KYLE BUSCH TRIFECTA AT TEXAS? HUNTERSVILLE, N.C. (Nov. 3, 2010) - Kyle Busch brought home a piece of history at Bristol (Tenn.) Motor Speedway in August when he became the first driver ever to win all three of NASCAR's national series races...
TRIFECTA AT TEXAS?
HUNTERSVILLE, N.C. (Nov. 3, 2010) - Kyle Busch brought home a piece of history at Bristol (Tenn.) Motor Speedway in August when he became the first driver ever to win all three of NASCAR's national series races in the same weekend.
As the NASCAR Sprint Cup Series descends upon Texas Motor Speedway in Fort Worth for Sunday's AAA Texas 500, Busch, driver of the No. 18 M&M's Toyota for Joe Gibbs Racing (JGR), will be looking to duplicate his historic feat by seeking a little Texas redemption at the track where he came dangerously close to first accomplishing a history-making three-race sweep a year ago this weekend.
Prior to his landmark accomplishment at Bristol in August, last November at Texas was the closest Busch had come to pulling off the feat. After winning Friday nights Camping World Truck Series race. Then Saturday afternoon's Nationwide Series event, the talented 25-year-old, with Dave Rogers debuting as his Sprint Cup crew chief, took aim at Sunday's 500-mile race trophy and accompanying cowboy hat. He was well on his way, leading six times for a race-high 232 laps and showing he had the dominant car all Sunday afternoon. But, a mere 4.5 miles before he was to take the checkered flag, Busch's racecar ran out of gas - a heartbreaking three laps around the 1.5-mile high-banked oval.
Nonetheless, last November at Texas marked the fifth time in his young career that Busch won two out of the three NASCAR races in the same weekend. The first came at Phoenix International Raceway in the fall of 2007 (first in Camping World Truck, first in Nationwide, eighth in Sprint Cup), followed by the 2008 spring weekend at Atlanta Motor Speedway in Hampton, Ga. (first in Camping World Truck, 24th in Nationwide, first in Sprint Cup), February 2009 at Auto Club Speedway in Fontana, Calif., (first in Camping World Truck, first in Nationwide, eighth in Sprint Cup), and August 2009 at Bristol (first in Camping World Truck, 28th in Nationwide, first in Sprint Cup).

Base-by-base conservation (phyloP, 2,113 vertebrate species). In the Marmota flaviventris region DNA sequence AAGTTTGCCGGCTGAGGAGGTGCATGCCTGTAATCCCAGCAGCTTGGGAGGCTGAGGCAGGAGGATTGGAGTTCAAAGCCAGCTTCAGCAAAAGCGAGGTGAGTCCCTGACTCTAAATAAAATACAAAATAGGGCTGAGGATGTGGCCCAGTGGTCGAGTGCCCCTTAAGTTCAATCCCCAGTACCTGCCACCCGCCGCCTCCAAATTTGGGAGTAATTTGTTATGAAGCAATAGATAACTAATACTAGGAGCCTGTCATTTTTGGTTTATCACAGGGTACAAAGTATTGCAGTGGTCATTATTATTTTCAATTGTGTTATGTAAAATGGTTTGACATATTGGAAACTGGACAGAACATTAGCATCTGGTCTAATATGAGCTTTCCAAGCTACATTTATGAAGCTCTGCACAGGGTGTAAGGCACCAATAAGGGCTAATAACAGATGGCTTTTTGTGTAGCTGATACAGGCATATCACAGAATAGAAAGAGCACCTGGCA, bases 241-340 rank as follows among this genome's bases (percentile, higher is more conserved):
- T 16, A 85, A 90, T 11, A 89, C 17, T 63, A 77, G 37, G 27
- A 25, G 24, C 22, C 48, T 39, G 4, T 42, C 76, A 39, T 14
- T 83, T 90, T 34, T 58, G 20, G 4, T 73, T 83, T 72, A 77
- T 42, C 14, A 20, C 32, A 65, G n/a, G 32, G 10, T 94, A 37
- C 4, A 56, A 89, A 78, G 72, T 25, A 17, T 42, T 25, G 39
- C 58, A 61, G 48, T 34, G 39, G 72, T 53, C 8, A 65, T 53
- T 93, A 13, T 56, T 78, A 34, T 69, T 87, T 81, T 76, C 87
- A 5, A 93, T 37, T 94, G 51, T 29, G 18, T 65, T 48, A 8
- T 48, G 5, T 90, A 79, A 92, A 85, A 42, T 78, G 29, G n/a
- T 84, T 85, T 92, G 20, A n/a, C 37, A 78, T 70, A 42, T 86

The Las Vegas native is again scheduled to compete in all three remaining Nationwide and Truck Series race weekends left this season, in addition to his primary duties as the driver of the No. 18 M&M's Sprint Cup Toyota, giving him three chances to repeat his August sweep at Bristol beginning this weekend.
Busch scored the aforementioned Truck Series win in his most recent outing in that series at Texas last November, which bodes well for his outlook Friday night. Then, Saturday, he'll be looking to make it an incredible six Nationwide Series wins in a row at Texas, having swept both Nationwide events there in 2008 and 2009, and adding a fifth consecutive win this past April. On the Sprint Cup side, Busch has four finishes of sixth or better in his last six outings in the No. 18 M&M's Toyota, including a solid third-place run last April.
So, as Busch focuses his mind on notching his first Sprint Cup win at Texas this weekend, he's also hoping, with a little Texas redemption, that a Sunday-afternoon visit to victory lane turns out to be his third of the weekend.
KYLE BUSCH, Driver of the No. 18 M&M's Toyota Camry for Joe Gibbs Racing:
You narrowly missed a sweep last fall at Texas. What, do you believe, is your chance of completing that feat this weekend?
"I would like to try and win all three again, for sure. I set out to do that every weekend, but that's not an easy thing to accomplish. The Nationwide race, going for six in a row, it's going to be awfully exciting. I can't think of a better place than Texas, with Eddie Gossage (president, Texas Motor Speedway) and all those guys out there who do such a great job with that facility. To get six in a row at that place would be cool. Of course, maybe we can get to where we should have been last year in the fall race there and win the triple again. I felt like we had a really good car in the Cup race, too. So we had a shot there and we're definitely closing in on our first Cup win there with our M&M's Camry this weekend since we've been really competitive the last couple of Cup races there."